Dr. Hart called upon the cannabis industry to fund our own science, get out of the closet, call out racial discrimination and work to change the legal status of all drugs. He warned us that his call to action “is not a formula for popularity.” When taking questions from a fellow neuroscientist audience member, Dr. Hart stated to “call out those that are being dishonest and embarrass them.” Responding to another question about Portugal, Dr. Hart explained that not only was Portugal having great success decriminalizing drugs, but the Czech Republic also had had great success with “no intention of turning back, but they don’t have as good of PR people as Portugal.” Dr. Hart bravely talked about his willingness to discuss his own drug use and how we need to be honest and learn from each other, “that’s why we are all here.” Dr. Hart was clearly a fan favorite of the audience and we can all be rest assured that we will be seeing him more and more often as he helps our nation get past our Reefer Madness past.
Congressman Dana Rohrabacher
Congressman Dana Rohrabacher followed Dr. Carl Hart, demonstrating why he is one of the most important politicians working to end cannabis prohibition today. A speechwriter for Ronald Reagan, he has stood up for limited government and fighting for freedom. Proud of helping end the Cold War against the Soviet Union, he has demonstrated his willingness to go against members of his own party, from being a point person for legalizing marijuana to treating Russia differently than we treated the Soviet Union. Following Dr. Hart’s lead in “coming out of the closet” Rep. Rohrabacher admitted that he smoked marijuana in his college days, but that its’ obvious that the Drug War treats the poor and people of color very differently than wealthy people. “For certain segments of our society, we have created a fascist or communist state. If you tell a police officer that an African American has drugs on them, they will rush over to search them or even bust down their door. Is that freedom?”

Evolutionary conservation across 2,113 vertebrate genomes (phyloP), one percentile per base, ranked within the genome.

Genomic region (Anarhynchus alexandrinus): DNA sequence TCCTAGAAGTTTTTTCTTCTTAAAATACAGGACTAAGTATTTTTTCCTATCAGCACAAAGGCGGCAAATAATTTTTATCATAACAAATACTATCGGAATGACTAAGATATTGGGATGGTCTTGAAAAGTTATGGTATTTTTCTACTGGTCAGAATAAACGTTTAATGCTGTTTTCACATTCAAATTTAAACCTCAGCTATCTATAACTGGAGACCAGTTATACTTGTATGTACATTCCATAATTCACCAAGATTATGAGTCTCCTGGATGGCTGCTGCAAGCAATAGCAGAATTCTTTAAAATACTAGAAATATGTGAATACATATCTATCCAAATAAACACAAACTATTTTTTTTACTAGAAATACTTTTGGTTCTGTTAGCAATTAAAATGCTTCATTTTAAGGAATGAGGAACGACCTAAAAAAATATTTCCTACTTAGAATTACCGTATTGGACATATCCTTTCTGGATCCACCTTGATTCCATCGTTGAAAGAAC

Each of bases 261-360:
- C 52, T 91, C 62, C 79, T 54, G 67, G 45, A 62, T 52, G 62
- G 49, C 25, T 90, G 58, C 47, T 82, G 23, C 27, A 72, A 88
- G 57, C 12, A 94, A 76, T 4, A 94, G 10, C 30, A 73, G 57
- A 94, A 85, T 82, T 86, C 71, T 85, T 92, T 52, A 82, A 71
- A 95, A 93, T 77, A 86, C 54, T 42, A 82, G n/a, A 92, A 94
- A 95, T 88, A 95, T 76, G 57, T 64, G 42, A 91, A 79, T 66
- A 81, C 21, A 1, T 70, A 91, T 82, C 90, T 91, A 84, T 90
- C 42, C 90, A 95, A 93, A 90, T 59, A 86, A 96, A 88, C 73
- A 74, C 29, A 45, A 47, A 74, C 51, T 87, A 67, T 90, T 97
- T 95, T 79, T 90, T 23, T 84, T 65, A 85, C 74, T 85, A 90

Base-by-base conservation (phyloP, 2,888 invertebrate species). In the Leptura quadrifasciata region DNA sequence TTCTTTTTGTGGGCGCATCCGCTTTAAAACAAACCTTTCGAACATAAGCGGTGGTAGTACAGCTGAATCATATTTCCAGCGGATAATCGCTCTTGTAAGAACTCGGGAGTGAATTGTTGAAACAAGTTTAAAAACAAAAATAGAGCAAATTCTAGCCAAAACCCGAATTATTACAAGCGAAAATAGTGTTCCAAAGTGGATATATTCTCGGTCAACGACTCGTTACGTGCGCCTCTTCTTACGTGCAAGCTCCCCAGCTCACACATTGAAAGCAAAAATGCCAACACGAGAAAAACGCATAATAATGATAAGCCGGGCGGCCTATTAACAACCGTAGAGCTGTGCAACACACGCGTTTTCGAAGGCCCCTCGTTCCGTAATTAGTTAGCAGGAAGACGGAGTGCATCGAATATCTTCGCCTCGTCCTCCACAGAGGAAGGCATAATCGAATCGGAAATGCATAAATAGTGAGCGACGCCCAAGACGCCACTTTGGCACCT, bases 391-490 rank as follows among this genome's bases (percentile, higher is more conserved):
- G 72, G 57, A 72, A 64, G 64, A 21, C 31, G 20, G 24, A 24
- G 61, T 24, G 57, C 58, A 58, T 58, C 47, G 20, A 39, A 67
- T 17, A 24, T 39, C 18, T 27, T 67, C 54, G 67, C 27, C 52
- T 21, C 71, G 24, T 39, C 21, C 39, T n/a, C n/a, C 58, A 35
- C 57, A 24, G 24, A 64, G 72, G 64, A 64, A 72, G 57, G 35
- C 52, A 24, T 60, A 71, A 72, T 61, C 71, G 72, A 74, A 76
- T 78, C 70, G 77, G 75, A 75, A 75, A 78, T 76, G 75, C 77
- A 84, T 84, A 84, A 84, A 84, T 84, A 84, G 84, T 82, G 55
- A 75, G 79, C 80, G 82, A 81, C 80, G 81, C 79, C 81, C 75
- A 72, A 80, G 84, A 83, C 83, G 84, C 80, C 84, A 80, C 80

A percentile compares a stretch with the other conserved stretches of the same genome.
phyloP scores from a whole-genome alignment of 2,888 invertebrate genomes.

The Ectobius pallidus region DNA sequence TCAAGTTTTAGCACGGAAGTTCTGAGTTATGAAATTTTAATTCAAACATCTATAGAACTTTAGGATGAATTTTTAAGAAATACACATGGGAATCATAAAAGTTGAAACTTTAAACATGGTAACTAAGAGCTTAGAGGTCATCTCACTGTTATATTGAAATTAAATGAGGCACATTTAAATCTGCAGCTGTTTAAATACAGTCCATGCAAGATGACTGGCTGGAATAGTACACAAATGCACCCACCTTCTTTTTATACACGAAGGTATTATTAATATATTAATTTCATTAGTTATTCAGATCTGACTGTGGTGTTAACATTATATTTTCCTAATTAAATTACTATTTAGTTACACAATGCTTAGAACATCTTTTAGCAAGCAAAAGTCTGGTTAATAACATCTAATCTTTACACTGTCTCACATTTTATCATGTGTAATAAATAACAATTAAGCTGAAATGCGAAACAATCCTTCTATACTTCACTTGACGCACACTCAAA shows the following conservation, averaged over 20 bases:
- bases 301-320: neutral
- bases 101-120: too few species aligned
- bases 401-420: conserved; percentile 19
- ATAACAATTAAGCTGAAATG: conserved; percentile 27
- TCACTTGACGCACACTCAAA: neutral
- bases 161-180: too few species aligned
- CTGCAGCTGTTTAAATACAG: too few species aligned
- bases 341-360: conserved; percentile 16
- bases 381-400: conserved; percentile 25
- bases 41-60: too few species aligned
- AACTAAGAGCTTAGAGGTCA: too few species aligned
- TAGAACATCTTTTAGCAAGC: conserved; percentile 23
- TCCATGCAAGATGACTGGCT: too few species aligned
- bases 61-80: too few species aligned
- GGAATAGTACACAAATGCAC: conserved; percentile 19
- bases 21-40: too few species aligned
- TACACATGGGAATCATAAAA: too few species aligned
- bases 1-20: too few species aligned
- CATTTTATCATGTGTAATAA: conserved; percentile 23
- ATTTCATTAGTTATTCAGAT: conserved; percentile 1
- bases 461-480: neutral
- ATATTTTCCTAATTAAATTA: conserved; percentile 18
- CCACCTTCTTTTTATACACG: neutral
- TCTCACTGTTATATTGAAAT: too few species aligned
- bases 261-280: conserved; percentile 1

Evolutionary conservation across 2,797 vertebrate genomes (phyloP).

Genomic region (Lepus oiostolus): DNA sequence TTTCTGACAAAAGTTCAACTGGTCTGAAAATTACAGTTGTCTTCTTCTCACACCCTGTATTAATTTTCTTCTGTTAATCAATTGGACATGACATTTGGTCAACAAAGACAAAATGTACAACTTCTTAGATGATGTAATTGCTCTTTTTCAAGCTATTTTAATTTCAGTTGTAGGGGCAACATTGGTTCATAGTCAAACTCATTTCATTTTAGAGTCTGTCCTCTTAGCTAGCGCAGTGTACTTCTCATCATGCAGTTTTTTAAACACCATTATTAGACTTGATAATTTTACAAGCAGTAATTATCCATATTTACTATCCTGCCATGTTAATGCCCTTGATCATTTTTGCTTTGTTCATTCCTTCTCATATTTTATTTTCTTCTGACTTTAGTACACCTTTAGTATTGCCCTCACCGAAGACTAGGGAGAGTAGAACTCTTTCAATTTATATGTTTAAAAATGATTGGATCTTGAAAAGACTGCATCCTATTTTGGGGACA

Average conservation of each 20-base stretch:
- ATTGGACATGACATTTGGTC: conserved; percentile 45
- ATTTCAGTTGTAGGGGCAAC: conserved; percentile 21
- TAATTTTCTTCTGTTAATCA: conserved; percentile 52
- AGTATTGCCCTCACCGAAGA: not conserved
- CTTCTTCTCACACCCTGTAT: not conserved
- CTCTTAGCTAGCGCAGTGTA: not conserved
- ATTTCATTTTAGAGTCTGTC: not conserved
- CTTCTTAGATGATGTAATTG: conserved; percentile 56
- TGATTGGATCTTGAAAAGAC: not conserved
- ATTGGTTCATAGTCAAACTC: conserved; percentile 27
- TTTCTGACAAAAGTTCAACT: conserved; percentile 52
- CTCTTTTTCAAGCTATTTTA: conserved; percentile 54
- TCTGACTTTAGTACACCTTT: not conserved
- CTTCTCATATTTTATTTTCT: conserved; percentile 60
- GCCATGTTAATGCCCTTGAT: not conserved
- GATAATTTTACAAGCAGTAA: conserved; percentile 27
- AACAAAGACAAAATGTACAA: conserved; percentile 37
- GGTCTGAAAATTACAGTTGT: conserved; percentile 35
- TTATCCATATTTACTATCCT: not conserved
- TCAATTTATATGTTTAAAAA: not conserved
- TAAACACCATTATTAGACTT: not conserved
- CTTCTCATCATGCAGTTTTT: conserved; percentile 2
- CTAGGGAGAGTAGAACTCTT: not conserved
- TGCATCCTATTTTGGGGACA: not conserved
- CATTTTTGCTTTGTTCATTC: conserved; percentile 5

Representative Rohrabacher has eloquently discussed the principles of freedom, personal responsibility and states’ rights that helped him garner 50 fellow Republican representatives to join nearly all Democrats to pass the Rohrabacher Amendment that strips federal funds from being used to prosecute people for medical marijuana in states where they are operating legally under state law. While we have made progress, “we have a long way to go” including the rescheduling of marijuana as placing cannabis as a Schedule I drug “is an abomination” and that state-legal businesses can have access to banks. True to his libertarian-conservative roots, the congressman touted that personal freedom is his primary reason to fight for cannabis legalization and that he wants to keep taxes low, that generating revenue isn’t his true focus.